In the curatorial program of MAC USP, the 7th and 6th floors are dedicated to the exhibition of its permanent collection. In this exhibition, visitors can understand the main characteristics of the collection, which, in turn, can be revisited and updated considering contemporary issues and themes. The exhibition lasts for five years and allows the Museum to fulfill its university role, by becoming an environment for education at various levels and critical debates on the history of visual arts.
To celebrate the 60th anniversary of MAC USP, the new exhibition proposes a reflection on what works and what artists of the collection tell about the historical-political-social experience of the 20th and 21st centuries in Brazil. In this itinerary, the very formation of the collection is critically embedded in this narrative.
The exhibition, conceived by a group of six curators, in dialogue with an advisory committee, presents three guiding axes that are interconnected in seven groupings of works, divided into the two exhibition floors. These axes, in a way, sew the various parts of it: the institutionalization of the Museum, art as a collective experience, and art as a subjective experience. Among the three axes, only one of them is identified by a different signage: the institutional axis, which is nothing more than the set of 13 works donated by the American magnate Nelson Rockefeller for the creation of modern art museums in São Paulo and Rio de Janeiro. This donation was considered the initial basis of the collections of the Museum of Modern Art of São Paulo (MAM SP), transferred to USP in 1963—giving birth to MAC USP. The other two axes are guided, respectively, by collective experiences (political struggles and social movements) in the history of the last 150 years and by subjective experiences, such as the relations between the self and others. The seven groupings are: Unconscious (not) free, Cold War, Resistance, and Exodus (7th floor); and Portrait, Appropriation, and Violence (6th floor). They express how these collective or subjective experiences are conveyed in the MAC USP collection.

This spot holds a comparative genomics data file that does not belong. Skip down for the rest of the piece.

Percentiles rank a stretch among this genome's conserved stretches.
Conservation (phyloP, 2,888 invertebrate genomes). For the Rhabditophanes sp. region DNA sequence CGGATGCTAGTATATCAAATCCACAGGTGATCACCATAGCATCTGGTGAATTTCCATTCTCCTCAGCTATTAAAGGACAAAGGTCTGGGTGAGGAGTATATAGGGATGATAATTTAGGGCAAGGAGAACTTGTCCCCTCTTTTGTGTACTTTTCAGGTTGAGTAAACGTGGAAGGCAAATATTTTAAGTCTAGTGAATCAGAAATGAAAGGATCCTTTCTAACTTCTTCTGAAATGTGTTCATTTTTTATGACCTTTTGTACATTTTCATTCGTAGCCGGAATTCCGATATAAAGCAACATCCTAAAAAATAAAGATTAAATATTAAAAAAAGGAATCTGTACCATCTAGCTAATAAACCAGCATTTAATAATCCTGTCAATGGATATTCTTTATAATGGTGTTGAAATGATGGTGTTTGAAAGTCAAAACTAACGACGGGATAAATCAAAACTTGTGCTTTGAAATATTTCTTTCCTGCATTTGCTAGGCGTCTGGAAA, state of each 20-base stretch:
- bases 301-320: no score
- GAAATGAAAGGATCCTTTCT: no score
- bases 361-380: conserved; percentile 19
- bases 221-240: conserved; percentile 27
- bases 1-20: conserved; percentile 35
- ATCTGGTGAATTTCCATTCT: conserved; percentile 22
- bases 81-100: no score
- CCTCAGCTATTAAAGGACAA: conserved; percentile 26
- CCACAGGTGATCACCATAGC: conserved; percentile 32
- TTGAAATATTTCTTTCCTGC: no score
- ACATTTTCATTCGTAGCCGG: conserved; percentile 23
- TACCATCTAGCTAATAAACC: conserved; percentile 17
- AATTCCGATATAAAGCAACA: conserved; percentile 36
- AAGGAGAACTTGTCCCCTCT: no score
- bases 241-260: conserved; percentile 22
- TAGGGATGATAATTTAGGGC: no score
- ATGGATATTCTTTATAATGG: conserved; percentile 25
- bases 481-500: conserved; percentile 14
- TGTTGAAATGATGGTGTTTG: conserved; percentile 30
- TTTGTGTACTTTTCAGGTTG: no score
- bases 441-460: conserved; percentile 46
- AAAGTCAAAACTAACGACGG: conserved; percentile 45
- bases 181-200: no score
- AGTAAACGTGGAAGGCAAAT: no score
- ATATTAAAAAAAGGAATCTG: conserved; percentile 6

Visitors will see that some works and/or sets of works present a QR Code on their labels that leads to short texts on these propositions.
Finally, the exhibition borrows its title from the collection of essays by historian Eric Hobsbawm, published in 2013, a year after the death of this intellectual who survived two world wars and saw the rise of totalitarian regimes on the European continent. Hobsbawm’s life was marked by exile and he always faced the arduous task of enquiring about the future.